This is yet another installment in my series of posts about building a web service in node.js. The previous post is here.
Between the last post and current trunk of tempalias, there lie two substantial rewrites of core components of the service. One thing is that I completely misused Object.create() which takes an object to be the prototype of the object you are creating. I was of the wrong opinion that it works like Crockford’s object.create() which is creating a clone of the object you are passing.
Also, I learned that only Function objects actually have a prototype.
Not knowing these two things made it impossible to actually deserialize the JSON representation of an alias that was previously stored in redis. This lead to the first rewrite – this time of lib/tempalias.js. Now aliases work more like standard JS objects and require to be instantiated using the new operator, on the plus side though, they work as expected now.
Speaking of serialization. I learned that in V8 (and Safari)
which, according to the ES5 spec is a bug. The spec states that Date.parse() should be able to parse a string created by Date.doISOStirng() which is what is used by toJSON.
This ended up with me doing an ugly hack (string replacement) and reporting a bug in Chrome (where the bug happens too).
Anyhow. Friday and Saturday I took off the project, but today I was on it again. This time, I was looking into serving static content. This is how we are going to serve the web site after all.
Express does provide a Static plugin, but it’s fairly limited in that it doesn’t do any client side caching which, even though Node.js is crazy fast, seems imperative to me. Also while allowing you to configure the file system path it should serve static content from, it insists on the static content’s URL being /public/whatever, where I would much rather have kept the URL-Space together.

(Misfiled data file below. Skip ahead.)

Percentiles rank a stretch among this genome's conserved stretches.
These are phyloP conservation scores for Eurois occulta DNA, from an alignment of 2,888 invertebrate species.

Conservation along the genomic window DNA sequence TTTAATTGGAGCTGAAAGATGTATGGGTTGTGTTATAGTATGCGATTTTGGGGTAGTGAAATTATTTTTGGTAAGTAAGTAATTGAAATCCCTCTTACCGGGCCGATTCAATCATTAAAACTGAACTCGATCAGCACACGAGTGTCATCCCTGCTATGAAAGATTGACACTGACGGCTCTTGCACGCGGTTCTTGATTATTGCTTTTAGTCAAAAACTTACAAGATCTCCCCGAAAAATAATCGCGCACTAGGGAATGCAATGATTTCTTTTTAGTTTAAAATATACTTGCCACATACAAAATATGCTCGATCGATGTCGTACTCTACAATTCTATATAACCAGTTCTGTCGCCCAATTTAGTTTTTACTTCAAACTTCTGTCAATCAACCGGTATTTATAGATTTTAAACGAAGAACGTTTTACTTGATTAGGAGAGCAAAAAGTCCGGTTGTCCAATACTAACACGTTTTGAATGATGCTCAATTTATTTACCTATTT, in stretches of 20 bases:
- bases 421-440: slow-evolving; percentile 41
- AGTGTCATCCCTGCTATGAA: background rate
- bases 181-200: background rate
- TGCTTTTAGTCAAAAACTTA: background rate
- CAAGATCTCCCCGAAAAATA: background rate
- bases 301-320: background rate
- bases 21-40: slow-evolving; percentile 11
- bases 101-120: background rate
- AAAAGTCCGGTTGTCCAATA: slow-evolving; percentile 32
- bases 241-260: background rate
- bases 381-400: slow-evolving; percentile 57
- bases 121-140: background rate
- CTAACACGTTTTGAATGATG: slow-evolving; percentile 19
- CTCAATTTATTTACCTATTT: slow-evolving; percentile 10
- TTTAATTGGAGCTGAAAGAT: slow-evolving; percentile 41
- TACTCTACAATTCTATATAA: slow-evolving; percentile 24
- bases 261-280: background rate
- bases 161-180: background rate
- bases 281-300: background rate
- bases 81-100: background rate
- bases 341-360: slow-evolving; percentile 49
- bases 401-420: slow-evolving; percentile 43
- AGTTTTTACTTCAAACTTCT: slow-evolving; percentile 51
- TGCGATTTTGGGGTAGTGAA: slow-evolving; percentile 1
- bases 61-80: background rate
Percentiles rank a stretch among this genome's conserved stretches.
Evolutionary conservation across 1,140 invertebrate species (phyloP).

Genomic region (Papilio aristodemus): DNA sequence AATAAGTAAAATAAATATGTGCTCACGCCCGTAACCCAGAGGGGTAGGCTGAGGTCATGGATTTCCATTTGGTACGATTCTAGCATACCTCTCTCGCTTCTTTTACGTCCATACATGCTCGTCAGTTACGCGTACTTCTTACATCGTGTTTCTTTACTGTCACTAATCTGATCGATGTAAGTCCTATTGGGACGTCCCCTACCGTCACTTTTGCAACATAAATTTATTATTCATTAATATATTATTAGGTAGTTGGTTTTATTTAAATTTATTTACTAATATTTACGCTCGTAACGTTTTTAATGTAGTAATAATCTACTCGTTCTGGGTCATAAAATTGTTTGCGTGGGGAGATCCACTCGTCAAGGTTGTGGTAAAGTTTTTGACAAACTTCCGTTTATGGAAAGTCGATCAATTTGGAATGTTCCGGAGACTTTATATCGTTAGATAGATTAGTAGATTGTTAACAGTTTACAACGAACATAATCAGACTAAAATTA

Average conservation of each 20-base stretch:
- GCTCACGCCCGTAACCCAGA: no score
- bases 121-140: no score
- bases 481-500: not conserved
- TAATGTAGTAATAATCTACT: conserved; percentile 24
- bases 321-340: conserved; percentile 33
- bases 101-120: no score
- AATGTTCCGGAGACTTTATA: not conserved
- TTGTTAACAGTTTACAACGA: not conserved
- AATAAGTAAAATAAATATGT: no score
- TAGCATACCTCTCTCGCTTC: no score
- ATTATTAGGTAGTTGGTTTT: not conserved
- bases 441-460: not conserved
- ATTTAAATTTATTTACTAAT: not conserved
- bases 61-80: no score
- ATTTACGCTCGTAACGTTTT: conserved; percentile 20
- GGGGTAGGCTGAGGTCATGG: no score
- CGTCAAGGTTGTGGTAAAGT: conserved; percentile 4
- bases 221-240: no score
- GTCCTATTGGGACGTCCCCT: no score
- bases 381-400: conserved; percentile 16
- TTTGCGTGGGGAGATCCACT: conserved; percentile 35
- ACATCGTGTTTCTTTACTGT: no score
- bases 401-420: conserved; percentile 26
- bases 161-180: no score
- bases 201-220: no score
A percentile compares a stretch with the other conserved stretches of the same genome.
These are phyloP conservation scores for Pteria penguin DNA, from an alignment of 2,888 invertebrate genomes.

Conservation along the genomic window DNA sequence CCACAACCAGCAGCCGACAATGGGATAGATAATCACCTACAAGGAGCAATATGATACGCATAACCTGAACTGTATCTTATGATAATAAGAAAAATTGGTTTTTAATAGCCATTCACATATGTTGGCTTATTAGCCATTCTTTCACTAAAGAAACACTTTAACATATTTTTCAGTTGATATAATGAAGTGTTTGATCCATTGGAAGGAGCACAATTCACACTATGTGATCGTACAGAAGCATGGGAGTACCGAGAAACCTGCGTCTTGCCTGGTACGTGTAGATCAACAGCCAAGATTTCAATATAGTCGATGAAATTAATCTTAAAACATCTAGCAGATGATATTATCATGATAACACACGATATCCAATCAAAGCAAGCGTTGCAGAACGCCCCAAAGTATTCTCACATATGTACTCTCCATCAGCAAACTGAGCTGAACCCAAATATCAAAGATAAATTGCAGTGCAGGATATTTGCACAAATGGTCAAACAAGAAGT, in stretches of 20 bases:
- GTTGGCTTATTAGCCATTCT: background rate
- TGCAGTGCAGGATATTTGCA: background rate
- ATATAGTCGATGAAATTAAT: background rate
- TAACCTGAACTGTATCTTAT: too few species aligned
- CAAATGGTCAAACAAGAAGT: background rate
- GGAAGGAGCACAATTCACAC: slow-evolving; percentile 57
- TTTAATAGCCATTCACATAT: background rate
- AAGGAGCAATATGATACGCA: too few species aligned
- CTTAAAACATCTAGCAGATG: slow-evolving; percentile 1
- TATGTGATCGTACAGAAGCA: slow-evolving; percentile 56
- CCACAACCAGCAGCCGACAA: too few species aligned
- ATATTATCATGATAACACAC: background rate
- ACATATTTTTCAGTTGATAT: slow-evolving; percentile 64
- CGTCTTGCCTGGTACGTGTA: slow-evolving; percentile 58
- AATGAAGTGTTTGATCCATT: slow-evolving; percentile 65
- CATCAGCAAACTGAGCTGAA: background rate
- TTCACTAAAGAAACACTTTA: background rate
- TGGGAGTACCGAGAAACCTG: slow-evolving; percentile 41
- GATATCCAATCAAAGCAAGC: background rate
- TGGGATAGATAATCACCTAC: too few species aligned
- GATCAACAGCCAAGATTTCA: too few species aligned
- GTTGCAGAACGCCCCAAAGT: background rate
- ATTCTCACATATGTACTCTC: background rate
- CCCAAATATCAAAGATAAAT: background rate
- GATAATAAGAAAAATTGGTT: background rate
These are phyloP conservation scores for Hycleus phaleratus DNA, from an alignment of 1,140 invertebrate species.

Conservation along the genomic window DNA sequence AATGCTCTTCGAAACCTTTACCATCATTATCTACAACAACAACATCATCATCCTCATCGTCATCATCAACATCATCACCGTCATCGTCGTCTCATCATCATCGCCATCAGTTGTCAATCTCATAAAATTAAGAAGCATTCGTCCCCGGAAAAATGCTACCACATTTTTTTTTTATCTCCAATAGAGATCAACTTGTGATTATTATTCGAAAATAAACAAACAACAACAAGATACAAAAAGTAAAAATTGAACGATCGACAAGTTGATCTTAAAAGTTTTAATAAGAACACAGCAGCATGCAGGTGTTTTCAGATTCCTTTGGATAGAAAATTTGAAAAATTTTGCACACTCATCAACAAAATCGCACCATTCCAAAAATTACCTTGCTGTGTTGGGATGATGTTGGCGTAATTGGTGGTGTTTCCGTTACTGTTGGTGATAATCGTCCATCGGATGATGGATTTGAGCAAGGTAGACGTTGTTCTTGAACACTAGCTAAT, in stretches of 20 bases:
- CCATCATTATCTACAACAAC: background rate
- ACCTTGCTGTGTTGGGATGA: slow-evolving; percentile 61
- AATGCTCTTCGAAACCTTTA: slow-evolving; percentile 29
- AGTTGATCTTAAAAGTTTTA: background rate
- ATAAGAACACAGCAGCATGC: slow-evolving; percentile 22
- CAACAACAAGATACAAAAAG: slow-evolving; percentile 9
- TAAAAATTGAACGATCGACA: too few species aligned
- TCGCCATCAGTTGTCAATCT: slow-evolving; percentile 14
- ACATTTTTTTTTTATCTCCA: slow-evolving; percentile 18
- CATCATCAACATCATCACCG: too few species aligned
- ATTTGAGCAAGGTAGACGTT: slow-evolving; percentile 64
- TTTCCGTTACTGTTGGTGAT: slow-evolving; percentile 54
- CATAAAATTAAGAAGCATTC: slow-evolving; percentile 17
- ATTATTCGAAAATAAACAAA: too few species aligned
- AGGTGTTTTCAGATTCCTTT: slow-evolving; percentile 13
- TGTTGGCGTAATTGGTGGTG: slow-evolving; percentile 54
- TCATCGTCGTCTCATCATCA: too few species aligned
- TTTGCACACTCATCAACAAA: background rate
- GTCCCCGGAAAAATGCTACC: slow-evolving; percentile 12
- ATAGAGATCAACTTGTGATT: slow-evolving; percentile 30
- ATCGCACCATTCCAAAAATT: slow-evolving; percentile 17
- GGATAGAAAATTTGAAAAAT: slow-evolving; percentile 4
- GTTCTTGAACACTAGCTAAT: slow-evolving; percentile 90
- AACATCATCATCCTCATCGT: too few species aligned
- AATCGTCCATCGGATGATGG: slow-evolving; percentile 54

I tried to add If-Modified-Since-support to express’ static plugin, but I hit some strange interraction in how express handles the HTTP request that caused some connections to never close – not what I want.
After two hours of investigating, I was looking at a different solution, which leads us to rewrite two:
tempalias trunk now doesn’t depend on express any more. Instead, it serves the web service part of the URL space manually and for all the static requests, it uses node-paperboy. paperboy doesn’t try to convert node into Rails and it provides nothing but a simple static file handler for your web server which also works completely inside node’s standard method for handling web requests.
I prefer this solution by much because express was doing too much in some cases and too little in others: Express tries to somewhat imitate rails or any other web framework in that it not only provides request routing but also template rendering (in HAML and friends). It also abstracts away node’s HTTP server module and it does so badly as eveidenced by this strange connection not-quite-ending problem.
On the other hand, it doesn’t provide any help if you want to write something that doesn’t return text/html.
So if the question is whether to have a huge dependency which fails at some key points and doesn’t provide any help with other key points or to have a smaller dependency that handles the stuff I’m not interested in, but otherwise doesn’t interfer, I’d much prefer that solution to the first one.
This is why I went with this second rewrite.
Because I was already using a clean MVC separation (the “view” being the JSON I emit in the API – there’s no view in the traditional sense yet), the rewrite was quite hassle-free and basically nothing but syntax work.
After completing that, I felt like removing the known issues from my blog post where I was writing about persistence: Alias generation is now race-free and alias length is stored in redis too. The architecture can still be improved in that I’m currently doing two requests to Redis per ALIAS I’m creating (SETNX and SET). By moving stuff around a little bit, I can get away with just the SETNX.
On the other hand, let me show you this picture here:
And in case you ask: The static content is served with 3000 requests per second – again with a concurrency of 100.
Node is fast.
Tomorrow: Philip learns CSS – I’m already dreading this final step to enlightenment: Creating the HTML/CSS front-end UI according to the awesome design provided by Richard.